There are many reports based on scientific research that talk about the long-term impacts of climate change — such as rising levels of greenhouse gases, temperatures and sea levels — by the year 2100. The Paris Agreement, for example, requires us to limit warming to under 2.0 degrees Celsius above pre-industrial levels by the end of the century.
Every few years since 1990, we have evaluated our progress through the Intergovernmental Panel on Climate Change’s (IPCC) scientific assessment reports and related special reports. IPCC reports assess existing research to show us where we are and what we need to do before 2100 to meet our goals, and what could happen if we don’t.
The recently published United Nations assessment of Nationally Determined Contributions (NDCs) warns that current promises from governments set us up for a very dangerous 2.7 degrees Celsius warming by 2100: this means unprecedented fires, storms, droughts, floods and heat, and profound land and aquatic ecosystem change.
While some climate projections do look past 2100, these longer-term projections aren’t being factored into mainstream climate adaptation and environmental decision-making today. This is surprising because people born now will only be in their 70s by 2100. What will the world look like for their children and grandchildren?
In this context, researchers from Canadian McGill University, and others from British universities, conducted a new scientific study recently published in the “Global Change Biology” journal to examine the effects of climate change after the end of the current century.
According to a statement published on the McGill University website, the researchers tested the predictions of 3 global climate simulation models, up to the year 2500. These models are based on different scenarios of changing greenhouse gas concentrations in the atmosphere, one of which is consistent with the goal of the Paris Agreement, which states that no more than Global warming of two degrees Celsius by the end of this century.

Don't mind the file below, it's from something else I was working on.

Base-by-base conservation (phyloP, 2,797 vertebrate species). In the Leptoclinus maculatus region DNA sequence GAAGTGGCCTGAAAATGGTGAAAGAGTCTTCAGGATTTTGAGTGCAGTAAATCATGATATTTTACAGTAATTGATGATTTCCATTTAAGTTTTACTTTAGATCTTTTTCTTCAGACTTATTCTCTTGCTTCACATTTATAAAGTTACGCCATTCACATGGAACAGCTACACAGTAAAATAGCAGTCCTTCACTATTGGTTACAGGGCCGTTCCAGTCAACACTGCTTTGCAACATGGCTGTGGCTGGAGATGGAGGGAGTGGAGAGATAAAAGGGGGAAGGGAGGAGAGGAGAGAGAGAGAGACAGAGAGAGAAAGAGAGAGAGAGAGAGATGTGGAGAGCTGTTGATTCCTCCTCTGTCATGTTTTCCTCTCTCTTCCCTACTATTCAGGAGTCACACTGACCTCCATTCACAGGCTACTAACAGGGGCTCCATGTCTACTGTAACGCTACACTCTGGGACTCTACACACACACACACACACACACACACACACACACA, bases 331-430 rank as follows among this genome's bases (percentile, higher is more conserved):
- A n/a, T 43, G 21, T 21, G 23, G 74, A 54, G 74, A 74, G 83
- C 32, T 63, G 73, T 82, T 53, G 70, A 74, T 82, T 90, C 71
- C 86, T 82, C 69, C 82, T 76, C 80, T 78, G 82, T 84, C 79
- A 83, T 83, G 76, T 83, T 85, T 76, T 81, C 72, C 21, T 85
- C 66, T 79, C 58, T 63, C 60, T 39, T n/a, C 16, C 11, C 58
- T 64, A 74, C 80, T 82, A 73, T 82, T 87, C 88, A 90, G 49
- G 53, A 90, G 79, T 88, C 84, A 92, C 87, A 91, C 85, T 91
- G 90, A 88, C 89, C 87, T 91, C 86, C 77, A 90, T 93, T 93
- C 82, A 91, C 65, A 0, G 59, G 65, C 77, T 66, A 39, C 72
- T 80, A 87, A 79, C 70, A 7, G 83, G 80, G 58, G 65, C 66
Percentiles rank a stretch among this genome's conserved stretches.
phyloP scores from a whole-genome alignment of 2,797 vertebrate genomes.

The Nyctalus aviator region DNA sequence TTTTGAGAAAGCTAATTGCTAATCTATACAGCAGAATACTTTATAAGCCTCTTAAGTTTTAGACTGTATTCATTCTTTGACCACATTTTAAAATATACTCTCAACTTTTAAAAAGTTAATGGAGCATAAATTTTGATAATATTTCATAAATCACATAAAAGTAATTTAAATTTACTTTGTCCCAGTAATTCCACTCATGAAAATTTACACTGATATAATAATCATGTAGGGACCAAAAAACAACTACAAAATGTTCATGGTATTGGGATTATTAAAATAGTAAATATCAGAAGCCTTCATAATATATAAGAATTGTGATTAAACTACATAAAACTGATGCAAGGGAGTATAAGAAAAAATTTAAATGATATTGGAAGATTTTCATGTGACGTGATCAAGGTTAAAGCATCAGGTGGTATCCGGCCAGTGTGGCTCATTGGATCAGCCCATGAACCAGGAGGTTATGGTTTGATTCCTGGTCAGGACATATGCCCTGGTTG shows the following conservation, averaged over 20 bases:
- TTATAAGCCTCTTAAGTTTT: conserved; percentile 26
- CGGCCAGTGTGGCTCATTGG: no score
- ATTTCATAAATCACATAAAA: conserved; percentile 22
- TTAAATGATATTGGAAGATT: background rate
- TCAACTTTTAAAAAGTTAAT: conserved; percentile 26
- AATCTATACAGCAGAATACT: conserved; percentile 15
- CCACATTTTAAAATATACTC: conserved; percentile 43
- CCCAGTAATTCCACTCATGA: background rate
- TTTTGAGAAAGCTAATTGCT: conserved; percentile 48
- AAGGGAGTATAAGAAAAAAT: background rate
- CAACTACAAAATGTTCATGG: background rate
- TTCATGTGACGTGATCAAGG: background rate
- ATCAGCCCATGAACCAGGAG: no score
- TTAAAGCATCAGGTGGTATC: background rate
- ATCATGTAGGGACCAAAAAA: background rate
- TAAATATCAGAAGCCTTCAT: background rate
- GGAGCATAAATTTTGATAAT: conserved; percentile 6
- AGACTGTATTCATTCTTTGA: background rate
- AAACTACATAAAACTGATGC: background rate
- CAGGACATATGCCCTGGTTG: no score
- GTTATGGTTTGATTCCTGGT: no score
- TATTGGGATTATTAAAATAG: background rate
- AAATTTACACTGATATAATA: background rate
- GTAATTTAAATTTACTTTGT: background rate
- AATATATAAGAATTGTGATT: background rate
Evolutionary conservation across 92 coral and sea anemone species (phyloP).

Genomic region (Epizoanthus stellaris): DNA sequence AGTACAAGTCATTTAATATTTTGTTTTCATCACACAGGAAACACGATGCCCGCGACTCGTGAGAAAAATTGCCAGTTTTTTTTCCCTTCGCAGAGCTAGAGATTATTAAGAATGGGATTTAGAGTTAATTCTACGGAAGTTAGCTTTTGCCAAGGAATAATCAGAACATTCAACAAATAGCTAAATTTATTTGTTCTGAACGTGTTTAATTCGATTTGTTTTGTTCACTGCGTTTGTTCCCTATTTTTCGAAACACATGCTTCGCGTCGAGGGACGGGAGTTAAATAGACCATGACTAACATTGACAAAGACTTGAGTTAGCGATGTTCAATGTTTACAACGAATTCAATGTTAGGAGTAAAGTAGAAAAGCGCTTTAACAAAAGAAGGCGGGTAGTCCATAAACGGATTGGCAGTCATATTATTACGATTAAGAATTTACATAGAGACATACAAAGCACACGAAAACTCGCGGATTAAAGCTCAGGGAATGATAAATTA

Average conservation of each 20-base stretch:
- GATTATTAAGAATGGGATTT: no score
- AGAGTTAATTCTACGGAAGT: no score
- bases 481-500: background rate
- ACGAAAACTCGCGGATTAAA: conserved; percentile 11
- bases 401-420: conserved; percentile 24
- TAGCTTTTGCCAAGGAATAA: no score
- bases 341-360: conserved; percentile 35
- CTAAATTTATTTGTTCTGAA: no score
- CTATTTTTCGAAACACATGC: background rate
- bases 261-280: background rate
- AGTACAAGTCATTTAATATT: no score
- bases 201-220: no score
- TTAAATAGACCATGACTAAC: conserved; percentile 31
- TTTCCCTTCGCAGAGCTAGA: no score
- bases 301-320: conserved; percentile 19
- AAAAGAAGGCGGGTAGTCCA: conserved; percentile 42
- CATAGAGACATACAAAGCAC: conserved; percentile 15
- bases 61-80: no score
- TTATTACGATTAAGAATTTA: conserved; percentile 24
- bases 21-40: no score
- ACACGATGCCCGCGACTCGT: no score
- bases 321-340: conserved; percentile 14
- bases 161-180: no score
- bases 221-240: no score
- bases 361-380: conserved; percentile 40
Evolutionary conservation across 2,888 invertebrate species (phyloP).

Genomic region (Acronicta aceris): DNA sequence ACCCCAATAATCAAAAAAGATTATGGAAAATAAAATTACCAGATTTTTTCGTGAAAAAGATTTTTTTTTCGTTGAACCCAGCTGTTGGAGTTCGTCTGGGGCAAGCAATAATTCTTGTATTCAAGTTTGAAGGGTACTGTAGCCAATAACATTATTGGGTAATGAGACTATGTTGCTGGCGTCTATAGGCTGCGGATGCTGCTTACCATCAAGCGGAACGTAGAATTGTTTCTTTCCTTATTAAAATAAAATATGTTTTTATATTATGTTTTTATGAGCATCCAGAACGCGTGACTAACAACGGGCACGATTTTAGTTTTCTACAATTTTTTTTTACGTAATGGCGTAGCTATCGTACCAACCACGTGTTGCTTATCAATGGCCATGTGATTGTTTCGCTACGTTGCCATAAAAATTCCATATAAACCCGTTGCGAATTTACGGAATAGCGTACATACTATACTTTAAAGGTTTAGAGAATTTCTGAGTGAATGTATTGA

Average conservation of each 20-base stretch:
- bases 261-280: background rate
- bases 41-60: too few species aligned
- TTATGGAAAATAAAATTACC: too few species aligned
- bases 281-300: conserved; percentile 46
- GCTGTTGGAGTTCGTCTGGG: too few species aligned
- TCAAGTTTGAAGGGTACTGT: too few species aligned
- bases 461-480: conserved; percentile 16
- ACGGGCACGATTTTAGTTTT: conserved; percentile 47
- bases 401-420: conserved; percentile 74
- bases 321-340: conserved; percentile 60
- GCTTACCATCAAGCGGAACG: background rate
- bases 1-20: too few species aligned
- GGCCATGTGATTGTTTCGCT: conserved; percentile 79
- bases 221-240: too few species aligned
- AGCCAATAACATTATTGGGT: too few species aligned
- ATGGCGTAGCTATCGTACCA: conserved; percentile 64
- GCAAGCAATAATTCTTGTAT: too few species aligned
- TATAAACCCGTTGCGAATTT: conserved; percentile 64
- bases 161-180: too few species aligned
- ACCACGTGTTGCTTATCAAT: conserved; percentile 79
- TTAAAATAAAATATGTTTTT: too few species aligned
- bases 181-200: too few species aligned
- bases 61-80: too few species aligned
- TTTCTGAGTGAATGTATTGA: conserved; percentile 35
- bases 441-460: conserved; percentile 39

They also modeled the distribution of vegetation cover, heat stress, and growing conditions for plants of today’s major crops, to get a sense of the kind of environmental challenges that today’s children and their grandchildren may have to adapt from the 22nd century onward.
To depict what the world might look like under the most extreme warming scenarios compared to what we have experienced so far, the researchers used the results of the simulations to produce 9 paintings of 3 major natural regions (the Amazon, the Midwest of the United States and the Indian subcontinent) depicting their landscape as it was in 1500, What it was last year, and what it will be in 2500.
The top painting is based on pre-colonisation Indigenous cities and communities with buildings and a diverse maize-based agriculture. The second is the same area today, with a grain monoculture and large harvesters. The last image, however, shows agricultural adaptation to a hot and humid subtropical climate, with imagined subtropical agroforestry based on oil palms and arid zone succulents. The crops are tended by AI drones, with a reduced human presence.